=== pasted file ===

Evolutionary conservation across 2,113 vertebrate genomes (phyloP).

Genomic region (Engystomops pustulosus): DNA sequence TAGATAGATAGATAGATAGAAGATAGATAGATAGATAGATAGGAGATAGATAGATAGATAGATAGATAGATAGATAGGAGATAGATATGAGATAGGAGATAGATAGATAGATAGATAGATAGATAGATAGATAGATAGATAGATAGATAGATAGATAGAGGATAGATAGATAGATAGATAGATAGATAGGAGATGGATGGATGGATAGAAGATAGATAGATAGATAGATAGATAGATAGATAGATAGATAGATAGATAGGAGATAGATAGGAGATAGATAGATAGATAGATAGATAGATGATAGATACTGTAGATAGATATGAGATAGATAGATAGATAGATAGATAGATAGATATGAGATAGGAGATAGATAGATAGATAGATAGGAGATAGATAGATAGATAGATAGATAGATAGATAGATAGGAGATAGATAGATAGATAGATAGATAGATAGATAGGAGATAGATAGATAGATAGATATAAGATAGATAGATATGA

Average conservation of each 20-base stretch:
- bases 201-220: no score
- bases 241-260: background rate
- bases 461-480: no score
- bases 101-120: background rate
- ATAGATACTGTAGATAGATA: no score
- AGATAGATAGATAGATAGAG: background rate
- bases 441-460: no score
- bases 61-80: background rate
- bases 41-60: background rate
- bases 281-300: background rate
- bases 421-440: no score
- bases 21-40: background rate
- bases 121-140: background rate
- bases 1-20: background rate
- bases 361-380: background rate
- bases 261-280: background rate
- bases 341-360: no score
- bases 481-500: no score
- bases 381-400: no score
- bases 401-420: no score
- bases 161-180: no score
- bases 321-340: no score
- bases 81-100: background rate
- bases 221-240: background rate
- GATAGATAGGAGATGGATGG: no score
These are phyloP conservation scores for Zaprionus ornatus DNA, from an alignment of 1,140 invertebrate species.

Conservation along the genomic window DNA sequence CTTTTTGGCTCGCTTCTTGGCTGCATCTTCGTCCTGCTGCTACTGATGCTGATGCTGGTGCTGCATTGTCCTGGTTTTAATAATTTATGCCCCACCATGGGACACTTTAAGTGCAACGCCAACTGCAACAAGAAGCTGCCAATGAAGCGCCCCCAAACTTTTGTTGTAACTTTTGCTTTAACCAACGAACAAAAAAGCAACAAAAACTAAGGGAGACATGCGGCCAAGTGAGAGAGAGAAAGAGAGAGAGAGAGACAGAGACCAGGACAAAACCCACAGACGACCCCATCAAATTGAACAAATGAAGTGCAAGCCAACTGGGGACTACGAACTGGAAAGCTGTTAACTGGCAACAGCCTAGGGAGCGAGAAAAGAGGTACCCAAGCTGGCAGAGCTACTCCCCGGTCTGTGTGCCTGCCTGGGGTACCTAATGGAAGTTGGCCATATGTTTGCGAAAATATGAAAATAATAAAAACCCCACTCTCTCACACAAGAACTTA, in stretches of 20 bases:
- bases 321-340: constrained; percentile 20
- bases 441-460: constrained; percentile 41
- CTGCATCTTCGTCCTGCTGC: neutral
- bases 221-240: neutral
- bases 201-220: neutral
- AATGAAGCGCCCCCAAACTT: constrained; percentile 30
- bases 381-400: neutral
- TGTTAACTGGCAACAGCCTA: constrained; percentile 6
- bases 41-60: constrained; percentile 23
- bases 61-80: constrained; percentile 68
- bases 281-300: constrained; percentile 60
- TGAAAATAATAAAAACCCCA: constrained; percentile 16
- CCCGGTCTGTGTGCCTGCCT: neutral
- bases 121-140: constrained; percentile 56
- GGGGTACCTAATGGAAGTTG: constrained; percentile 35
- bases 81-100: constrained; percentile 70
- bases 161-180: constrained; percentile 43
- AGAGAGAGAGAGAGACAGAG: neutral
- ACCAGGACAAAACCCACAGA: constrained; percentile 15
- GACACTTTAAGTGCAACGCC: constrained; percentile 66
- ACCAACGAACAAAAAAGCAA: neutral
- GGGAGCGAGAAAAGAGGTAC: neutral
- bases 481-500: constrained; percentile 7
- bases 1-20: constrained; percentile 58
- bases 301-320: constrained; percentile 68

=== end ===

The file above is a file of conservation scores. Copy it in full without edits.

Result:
Evolutionary conservation across 2,113 vertebrate genomes (phyloP).

Genomic region (Engystomops pustulosus): DNA sequence TAGATAGATAGATAGATAGAAGATAGATAGATAGATAGATAGGAGATAGATAGATAGATAGATAGATAGATAGATAGGAGATAGATATGAGATAGGAGATAGATAGATAGATAGATAGATAGATAGATAGATAGATAGATAGATAGATAGATAGATAGAGGATAGATAGATAGATAGATAGATAGATAGGAGATGGATGGATGGATAGAAGATAGATAGATAGATAGATAGATAGATAGATAGATAGATAGATAGATAGGAGATAGATAGGAGATAGATAGATAGATAGATAGATAGATGATAGATACTGTAGATAGATATGAGATAGATAGATAGATAGATAGATAGATAGATATGAGATAGGAGATAGATAGATAGATAGATAGGAGATAGATAGATAGATAGATAGATAGATAGATAGATAGGAGATAGATAGATAGATAGATAGATAGATAGATAGGAGATAGATAGATAGATAGATATAAGATAGATAGATATGA

Average conservation of each 20-base stretch:
- bases 201-220: no score
- bases 241-260: background rate
- bases 461-480: no score
- bases 101-120: background rate
- ATAGATACTGTAGATAGATA: no score
- AGATAGATAGATAGATAGAG: background rate
- bases 441-460: no score
- bases 61-80: background rate
- bases 41-60: background rate
- bases 281-300: background rate
- bases 421-440: no score
- bases 21-40: background rate
- bases 121-140: background rate
- bases 1-20: background rate
- bases 361-380: background rate
- bases 261-280: background rate
- bases 341-360: no score
- bases 481-500: no score
- bases 381-400: no score
- bases 401-420: no score
- bases 161-180: no score
- bases 321-340: no score
- bases 81-100: background rate
- bases 221-240: background rate
- GATAGATAGGAGATGGATGG: no score
These are phyloP conservation scores for Zaprionus ornatus DNA, from an alignment of 1,140 invertebrate species.

Conservation along the genomic window DNA sequence CTTTTTGGCTCGCTTCTTGGCTGCATCTTCGTCCTGCTGCTACTGATGCTGATGCTGGTGCTGCATTGTCCTGGTTTTAATAATTTATGCCCCACCATGGGACACTTTAAGTGCAACGCCAACTGCAACAAGAAGCTGCCAATGAAGCGCCCCCAAACTTTTGTTGTAACTTTTGCTTTAACCAACGAACAAAAAAGCAACAAAAACTAAGGGAGACATGCGGCCAAGTGAGAGAGAGAAAGAGAGAGAGAGAGACAGAGACCAGGACAAAACCCACAGACGACCCCATCAAATTGAACAAATGAAGTGCAAGCCAACTGGGGACTACGAACTGGAAAGCTGTTAACTGGCAACAGCCTAGGGAGCGAGAAAAGAGGTACCCAAGCTGGCAGAGCTACTCCCCGGTCTGTGTGCCTGCCTGGGGTACCTAATGGAAGTTGGCCATATGTTTGCGAAAATATGAAAATAATAAAAACCCCACTCTCTCACACAAGAACTTA, in stretches of 20 bases:
- bases 321-340: constrained; percentile 20
- bases 441-460: constrained; percentile 41
- CTGCATCTTCGTCCTGCTGC: neutral
- bases 221-240: neutral
- bases 201-220: neutral
- AATGAAGCGCCCCCAAACTT: constrained; percentile 30
- bases 381-400: neutral
- TGTTAACTGGCAACAGCCTA: constrained; percentile 6
- bases 41-60: constrained; percentile 23
- bases 61-80: constrained; percentile 68
- bases 281-300: constrained; percentile 60
- TGAAAATAATAAAAACCCCA: constrained; percentile 16
- CCCGGTCTGTGTGCCTGCCT: neutral
- bases 121-140: constrained; percentile 56
- GGGGTACCTAATGGAAGTTG: constrained; percentile 35
- bases 81-100: constrained; percentile 70
- bases 161-180: constrained; percentile 43
- AGAGAGAGAGAGAGACAGAG: neutral
- ACCAGGACAAAACCCACAGA: constrained; percentile 15
- GACACTTTAAGTGCAACGCC: constrained; percentile 66
- ACCAACGAACAAAAAAGCAA: neutral
- GGGAGCGAGAAAAGAGGTAC: neutral
- bases 481-500: constrained; percentile 7
- bases 1-20: constrained; percentile 58
- bases 301-320: constrained; percentile 68